- Arafmi WA hosted its third Walk of Pride against mental health stigma
- Arafmi QLD also hosted a Walk of Pride: Click on this link to see the video report
- Arafemi VIC held forum entitled ‘Involving Carers in Supporting Recovery’.
- Mental Illness Fellowship of Australia (NT) hosted a carers outing to the Darwin Military Museum followed by a delicious lunch at the Trailer Boat Club , looking out at the beautiful Darwin harbour.
- Arafmi NSW participated in a Carer & Consumer Information Day at Bradfield Park.
This month saw Carers Week! MHCAA member organisaitons hosted a number of events for carers and to raise the awareness of carer issues.
The Fiji Times states: "All too often the role of families and caregivers is taken for granted without any care to providing basic information or understanding of the mental health issues at hand, leaving families to orientate and navigate the mental health system on their own. Little or no psychosocial support is offered to families to assist them in caring for their loved ones.
As such, Fiji is fortunate to have seen the formation of the Family Support Network (FSNet), which is long overdue and an important milestone in Fiji mental health. It is an organisation of family members supporting one another with technical support from mental health care professionals with the focus on providing the best possible care for their loved ones through better understanding, skills and knowledge of relevant mental health issues which is a vital necessity. Through their efforts they have published a Carers' Manual and DVD, which are available through St Giles Hospital." For the full article click here.
A new set of guidelines launched today aim to help mental health and social service providers better understand the complex effects of trauma on adult survivors of childhood abuse.
The guidelines, funded by the Federal Government and developed by Adult Survivors of Child Abuse (ASCA), were launched today in Canberra by Minister for Mental Health Mark Butler.
Mr Butler said the guidelines would contribute to our understanding of the implications of childhood abuse on mental health.... For the full media release click here.
Visit the Adult Survivors of Child Abuse (ASCA) website for more information www.asca.org.au/blueknotday
For help, call ASCA's support line on 1300 657 380 or visit the website www.asca.org.au
The Certificate IV Mental Health Peer Work qualification and associated units were endorsed by the National Skills Standards Council (NSSC) in May 2012. This course will enable peer workers to gain a recognised qualification, thereby greatly enhancing the recognition of peer support work across the sector. Click here to find out more.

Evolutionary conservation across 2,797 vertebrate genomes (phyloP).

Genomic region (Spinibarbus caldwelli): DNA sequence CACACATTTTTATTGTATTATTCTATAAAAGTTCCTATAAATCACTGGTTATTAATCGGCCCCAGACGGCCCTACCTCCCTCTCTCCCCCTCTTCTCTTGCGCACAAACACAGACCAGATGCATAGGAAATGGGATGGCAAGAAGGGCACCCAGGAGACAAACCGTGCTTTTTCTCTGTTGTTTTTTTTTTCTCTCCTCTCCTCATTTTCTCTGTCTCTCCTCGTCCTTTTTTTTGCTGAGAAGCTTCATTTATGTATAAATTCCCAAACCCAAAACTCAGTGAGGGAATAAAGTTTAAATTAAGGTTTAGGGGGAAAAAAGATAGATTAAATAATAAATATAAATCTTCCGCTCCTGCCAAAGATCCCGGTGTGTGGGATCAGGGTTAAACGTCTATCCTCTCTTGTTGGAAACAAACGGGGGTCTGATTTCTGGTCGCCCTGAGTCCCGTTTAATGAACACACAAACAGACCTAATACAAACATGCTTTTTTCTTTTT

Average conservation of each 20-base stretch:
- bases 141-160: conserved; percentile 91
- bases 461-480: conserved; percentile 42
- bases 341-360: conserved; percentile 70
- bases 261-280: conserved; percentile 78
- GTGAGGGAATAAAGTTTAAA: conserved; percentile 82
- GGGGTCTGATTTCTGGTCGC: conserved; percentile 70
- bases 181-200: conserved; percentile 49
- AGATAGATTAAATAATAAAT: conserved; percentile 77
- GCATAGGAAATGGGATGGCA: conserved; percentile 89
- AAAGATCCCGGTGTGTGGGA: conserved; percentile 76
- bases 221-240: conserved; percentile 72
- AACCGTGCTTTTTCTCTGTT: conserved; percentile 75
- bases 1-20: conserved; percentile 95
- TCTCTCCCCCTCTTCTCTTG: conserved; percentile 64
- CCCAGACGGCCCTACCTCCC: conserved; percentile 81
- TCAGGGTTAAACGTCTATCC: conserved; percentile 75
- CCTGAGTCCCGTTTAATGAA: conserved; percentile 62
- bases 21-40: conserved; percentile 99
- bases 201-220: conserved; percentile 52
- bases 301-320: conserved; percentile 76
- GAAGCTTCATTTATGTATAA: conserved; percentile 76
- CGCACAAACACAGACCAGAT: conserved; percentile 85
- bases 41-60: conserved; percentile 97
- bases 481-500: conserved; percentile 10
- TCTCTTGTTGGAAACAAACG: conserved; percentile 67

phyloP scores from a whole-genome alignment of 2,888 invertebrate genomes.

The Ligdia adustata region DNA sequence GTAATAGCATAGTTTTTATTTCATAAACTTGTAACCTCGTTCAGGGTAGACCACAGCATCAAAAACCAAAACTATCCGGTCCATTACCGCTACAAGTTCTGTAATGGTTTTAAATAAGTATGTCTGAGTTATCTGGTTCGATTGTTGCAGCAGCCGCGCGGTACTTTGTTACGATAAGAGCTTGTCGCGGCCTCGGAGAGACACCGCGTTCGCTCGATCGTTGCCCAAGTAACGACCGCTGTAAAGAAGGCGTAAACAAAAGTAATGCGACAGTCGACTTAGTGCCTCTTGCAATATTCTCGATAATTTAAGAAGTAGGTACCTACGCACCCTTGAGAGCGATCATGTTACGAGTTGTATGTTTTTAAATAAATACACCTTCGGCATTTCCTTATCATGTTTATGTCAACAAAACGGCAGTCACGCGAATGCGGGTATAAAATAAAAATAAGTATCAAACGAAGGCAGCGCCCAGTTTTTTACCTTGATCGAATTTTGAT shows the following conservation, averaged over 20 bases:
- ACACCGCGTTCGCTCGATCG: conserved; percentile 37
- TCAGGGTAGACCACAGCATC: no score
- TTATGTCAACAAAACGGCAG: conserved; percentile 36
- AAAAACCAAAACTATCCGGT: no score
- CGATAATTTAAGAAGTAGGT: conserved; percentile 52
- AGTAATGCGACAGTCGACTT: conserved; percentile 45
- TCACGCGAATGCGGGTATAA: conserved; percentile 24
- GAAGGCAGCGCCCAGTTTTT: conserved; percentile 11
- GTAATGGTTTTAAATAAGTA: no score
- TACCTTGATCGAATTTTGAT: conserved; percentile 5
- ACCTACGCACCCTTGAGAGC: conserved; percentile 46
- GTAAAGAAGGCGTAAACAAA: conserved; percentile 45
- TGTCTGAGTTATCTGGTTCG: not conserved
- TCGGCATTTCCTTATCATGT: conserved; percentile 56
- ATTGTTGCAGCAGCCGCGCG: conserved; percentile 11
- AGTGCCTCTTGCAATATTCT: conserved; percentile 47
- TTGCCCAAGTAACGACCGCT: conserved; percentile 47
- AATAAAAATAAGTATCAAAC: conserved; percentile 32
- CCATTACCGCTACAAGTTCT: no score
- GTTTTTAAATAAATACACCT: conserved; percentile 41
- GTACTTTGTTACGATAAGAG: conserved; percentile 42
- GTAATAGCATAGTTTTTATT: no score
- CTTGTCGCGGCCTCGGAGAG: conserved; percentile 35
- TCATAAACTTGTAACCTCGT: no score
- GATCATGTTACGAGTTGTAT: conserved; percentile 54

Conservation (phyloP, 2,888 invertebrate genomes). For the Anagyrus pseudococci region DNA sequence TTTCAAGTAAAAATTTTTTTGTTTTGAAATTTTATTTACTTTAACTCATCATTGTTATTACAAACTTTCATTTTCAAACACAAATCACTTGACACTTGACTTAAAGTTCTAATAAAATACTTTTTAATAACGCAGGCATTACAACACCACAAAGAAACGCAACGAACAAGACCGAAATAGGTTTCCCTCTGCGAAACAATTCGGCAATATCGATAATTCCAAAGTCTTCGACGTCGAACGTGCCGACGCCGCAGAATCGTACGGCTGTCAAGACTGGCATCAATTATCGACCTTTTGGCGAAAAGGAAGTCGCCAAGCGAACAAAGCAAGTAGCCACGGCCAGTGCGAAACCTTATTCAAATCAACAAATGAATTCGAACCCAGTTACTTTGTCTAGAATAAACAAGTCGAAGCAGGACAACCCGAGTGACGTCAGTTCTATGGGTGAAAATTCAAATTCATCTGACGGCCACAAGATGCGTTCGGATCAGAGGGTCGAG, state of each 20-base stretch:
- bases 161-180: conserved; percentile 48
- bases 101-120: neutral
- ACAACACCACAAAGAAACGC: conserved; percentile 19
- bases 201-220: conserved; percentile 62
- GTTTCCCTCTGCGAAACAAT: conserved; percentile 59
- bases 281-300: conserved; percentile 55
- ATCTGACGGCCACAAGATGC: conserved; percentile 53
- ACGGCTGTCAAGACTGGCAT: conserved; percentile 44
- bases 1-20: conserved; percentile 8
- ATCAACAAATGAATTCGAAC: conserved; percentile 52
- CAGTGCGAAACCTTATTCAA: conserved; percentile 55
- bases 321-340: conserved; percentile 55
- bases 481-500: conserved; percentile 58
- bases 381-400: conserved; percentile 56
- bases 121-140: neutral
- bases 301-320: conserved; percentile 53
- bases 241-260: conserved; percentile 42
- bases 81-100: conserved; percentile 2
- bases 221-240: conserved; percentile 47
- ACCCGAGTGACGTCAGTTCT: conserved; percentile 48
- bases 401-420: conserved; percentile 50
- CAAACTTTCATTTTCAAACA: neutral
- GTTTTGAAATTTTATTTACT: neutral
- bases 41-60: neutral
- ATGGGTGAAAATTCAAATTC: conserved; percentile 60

As of October 2012, Health Industry Training Queensland is the only RTO approved to deliver this qualification in Australia.
Citation: Cummins, Robert A., Campbell, Peter & Hammond, Thomas. 2012, ‘Carers counselling intervention study Vol. 2', Deakin University, Geelong, Victoria.
Carers Australia states “This report details the procedures and findings from two phases of a pilot study, designed to determine the effectiveness of the Carers Australia counselling intervention. Carers Victoria has been working together with Carers Australia, Carers SA, Carers NT -and Deakin University to measure the effectiveness of counselling through the National Carer Counselling Program.” Click here for more details.
This website aid families to understand more about children’s mental health, the types of things families can do to support children to grow up being healthy, as well as suggestions of where families can go if you need further help. Click here for the website.
The National Carer Strategy has been released by the Australian Government in order to increase recognition of carers and to better respond to the needs of carers. There are several accompanying documents:
For further information go to http://www.fahcsia.gov.au/our-responsibilities/disability-and-carers/publications-articles/national-carer-strategy-implementation-plan
MHiMA is seeking Expressions of Interest for a culturally and linguistically diverse (CALD) Consumer Working Group and a CALD Carer Working Group. The Working Groups will provide advice and represent the views and interests of mental health consumers and carers from migrant and refugee backgrounds at a national level. If you have lived experience of mental illness, are from a CALD background (or care for someone who is from a CALD background), and want to contribute to a national agenda on multicultural mental health, we want to hear from you. Applications close on the 31st of October. Further information, including an application form, is available from the MHiMA website. For more information, please contact Amy: email@example.com or (08) 8302 2643.